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Source: New York Times DealBook, May 15, 2013 article

Investment Banking

JPMorgan Shareholders Are Denied Access to Results


When it comes to shareholder votes, the running tallies are a closely guarded secret. Only a handful of parties get a peek into how these corporate battles are shaping up.

Now, in the midst of one of the most closely watched investor votes in years — over whether to separate the roles of chairman and chief executive at JPMorgan Chase — that protocol has changed. The firm that is providing tabulations of the JPMorgan vote stopped giving voting snapshots to the proposal’s sponsors last week. The change followed a request from Wall Street’s main lobby group, the firm says.

The pension fund shareholders that are promoting a split at the top of the bank are crying foul. Knowing the current tally is critical for both sides in shaping their campaigns, they say — cutting off access to them gives JPMorgan, which is getting frequent updates, an upper hand.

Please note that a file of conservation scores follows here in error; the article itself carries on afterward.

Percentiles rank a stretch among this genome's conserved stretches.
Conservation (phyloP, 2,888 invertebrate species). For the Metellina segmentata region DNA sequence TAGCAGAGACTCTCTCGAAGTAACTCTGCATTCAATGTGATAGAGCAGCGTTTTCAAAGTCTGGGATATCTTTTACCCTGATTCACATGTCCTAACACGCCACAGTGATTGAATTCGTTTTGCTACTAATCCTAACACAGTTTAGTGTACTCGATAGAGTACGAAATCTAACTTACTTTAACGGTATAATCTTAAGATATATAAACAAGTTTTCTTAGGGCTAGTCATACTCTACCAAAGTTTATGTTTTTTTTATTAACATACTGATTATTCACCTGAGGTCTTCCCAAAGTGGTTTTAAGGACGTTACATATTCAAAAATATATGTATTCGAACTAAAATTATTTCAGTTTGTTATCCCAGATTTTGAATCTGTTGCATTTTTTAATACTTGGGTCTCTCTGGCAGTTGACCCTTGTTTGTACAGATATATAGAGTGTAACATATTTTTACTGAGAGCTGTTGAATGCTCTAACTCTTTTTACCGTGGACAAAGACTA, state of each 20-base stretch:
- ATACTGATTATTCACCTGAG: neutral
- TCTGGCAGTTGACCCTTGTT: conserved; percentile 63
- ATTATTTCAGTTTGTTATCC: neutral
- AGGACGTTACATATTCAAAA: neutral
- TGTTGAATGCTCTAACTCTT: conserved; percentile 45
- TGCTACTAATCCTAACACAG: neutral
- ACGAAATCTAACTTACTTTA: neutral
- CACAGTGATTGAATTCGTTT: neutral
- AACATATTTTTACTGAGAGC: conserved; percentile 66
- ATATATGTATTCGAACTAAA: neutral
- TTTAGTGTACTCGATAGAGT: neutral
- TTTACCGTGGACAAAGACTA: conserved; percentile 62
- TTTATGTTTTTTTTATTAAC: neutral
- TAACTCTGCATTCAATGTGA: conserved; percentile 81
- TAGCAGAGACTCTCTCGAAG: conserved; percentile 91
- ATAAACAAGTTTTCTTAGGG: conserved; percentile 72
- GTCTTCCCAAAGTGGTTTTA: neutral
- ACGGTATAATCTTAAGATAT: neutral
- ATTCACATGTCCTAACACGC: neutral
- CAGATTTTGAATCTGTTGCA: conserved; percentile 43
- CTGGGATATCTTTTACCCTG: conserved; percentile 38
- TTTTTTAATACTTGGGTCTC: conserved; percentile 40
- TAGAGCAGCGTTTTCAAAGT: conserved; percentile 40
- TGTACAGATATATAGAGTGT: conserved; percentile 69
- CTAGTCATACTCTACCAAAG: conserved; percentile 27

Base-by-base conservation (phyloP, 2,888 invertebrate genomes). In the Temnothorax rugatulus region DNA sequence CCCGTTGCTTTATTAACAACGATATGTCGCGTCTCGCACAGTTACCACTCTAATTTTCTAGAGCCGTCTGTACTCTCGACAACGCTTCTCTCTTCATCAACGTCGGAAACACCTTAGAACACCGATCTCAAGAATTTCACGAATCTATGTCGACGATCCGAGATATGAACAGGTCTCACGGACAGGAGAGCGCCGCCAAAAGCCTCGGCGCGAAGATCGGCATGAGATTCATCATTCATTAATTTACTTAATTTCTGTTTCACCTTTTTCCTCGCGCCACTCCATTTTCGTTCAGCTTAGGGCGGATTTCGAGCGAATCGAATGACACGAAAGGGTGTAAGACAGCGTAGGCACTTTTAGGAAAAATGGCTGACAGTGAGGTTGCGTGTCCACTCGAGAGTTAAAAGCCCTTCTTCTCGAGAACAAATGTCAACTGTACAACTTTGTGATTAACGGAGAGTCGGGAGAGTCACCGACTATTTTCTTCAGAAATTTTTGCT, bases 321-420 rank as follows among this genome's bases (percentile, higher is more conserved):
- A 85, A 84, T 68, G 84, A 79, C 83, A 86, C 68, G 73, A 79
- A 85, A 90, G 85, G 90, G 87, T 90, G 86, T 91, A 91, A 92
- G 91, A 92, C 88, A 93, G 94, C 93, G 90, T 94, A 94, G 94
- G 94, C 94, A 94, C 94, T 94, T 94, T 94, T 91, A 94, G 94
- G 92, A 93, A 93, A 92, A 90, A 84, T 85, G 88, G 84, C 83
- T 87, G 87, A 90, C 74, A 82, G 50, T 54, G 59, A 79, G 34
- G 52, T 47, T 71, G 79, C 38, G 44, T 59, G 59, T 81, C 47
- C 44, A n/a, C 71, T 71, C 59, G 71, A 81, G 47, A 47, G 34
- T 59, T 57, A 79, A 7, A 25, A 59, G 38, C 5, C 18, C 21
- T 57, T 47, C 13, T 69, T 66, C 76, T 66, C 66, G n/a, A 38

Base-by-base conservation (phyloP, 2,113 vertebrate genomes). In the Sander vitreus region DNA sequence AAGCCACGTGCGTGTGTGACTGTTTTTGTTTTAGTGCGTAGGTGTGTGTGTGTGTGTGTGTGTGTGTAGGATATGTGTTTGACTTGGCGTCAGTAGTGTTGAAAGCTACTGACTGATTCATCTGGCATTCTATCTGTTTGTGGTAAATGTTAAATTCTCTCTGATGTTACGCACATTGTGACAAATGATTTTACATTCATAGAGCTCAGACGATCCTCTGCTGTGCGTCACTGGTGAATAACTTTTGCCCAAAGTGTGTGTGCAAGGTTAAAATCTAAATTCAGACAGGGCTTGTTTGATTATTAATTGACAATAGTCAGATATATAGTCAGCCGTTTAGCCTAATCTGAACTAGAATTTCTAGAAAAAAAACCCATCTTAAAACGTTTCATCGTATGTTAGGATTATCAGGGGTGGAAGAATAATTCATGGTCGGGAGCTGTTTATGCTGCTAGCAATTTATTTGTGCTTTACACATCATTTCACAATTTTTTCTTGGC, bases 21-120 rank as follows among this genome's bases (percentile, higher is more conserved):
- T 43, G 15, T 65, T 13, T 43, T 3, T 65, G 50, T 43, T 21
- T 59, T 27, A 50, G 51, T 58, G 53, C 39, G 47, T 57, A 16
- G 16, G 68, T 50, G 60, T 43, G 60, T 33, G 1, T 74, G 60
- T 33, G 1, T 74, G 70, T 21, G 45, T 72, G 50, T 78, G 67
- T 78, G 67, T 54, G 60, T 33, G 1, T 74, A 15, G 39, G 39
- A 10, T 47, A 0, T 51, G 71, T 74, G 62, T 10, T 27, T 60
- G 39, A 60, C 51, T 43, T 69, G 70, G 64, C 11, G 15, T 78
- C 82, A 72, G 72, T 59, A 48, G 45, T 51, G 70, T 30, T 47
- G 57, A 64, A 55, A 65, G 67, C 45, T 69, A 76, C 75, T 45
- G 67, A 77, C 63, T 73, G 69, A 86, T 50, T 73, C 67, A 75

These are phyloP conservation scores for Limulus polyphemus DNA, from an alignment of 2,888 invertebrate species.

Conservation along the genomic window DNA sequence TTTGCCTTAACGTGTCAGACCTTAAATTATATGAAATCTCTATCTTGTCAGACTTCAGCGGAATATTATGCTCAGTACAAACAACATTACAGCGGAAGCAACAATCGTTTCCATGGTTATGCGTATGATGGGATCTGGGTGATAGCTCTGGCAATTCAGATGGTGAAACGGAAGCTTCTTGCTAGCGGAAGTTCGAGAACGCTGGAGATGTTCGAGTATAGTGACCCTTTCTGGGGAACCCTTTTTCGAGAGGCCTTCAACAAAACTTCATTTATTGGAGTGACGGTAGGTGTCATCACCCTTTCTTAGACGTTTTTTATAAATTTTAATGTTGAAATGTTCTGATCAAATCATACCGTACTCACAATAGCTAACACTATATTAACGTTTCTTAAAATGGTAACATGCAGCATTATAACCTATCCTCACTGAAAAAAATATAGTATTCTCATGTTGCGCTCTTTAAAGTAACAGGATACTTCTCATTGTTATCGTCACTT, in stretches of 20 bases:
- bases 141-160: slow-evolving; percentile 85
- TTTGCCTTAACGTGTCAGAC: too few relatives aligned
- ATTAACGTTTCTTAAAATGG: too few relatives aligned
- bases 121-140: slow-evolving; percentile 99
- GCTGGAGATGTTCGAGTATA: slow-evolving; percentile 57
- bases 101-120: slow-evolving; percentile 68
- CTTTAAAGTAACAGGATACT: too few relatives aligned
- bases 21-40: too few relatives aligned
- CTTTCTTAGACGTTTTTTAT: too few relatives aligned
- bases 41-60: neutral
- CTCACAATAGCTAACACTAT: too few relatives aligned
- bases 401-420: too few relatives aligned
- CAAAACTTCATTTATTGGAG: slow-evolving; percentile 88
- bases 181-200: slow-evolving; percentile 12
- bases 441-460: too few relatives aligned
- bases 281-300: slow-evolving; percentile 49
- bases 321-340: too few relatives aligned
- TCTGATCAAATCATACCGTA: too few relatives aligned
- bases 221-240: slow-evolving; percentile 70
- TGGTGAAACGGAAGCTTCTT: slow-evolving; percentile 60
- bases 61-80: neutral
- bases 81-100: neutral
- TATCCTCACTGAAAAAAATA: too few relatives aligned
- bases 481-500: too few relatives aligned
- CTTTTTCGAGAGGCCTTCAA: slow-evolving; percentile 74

“They have changed the rules in the middle of the game and it has created an unfair advantage,” said Michael Garland, assistant comptroller who heads corporate governance for the New York City comptroller John Liu. “It’s like playing a game where only the home team gets to know the score.”

JPMorgan declined to comment.

The results of the shareholder vote will be announced on Tuesday at the bank’s annual meeting in Tampa, Fla. This week, the shares of a number of big investors were voted. It is not known, however, how the vote is trending.

A majority vote in favor of stripping Jamie Dimon of the chairman’s job, while not binding, would be a heavy blow to the influential chief executive. Last year, a similar proposal garnered the support of 40 percent of the shares.

Broadly speaking, the ability to get real-time voting information is crucial for both Wall Street firms and the shareholders sponsoring proposals. A losing side may decide to pour more resources into its campaign, making additional calls or send additional correspondence to shareholders.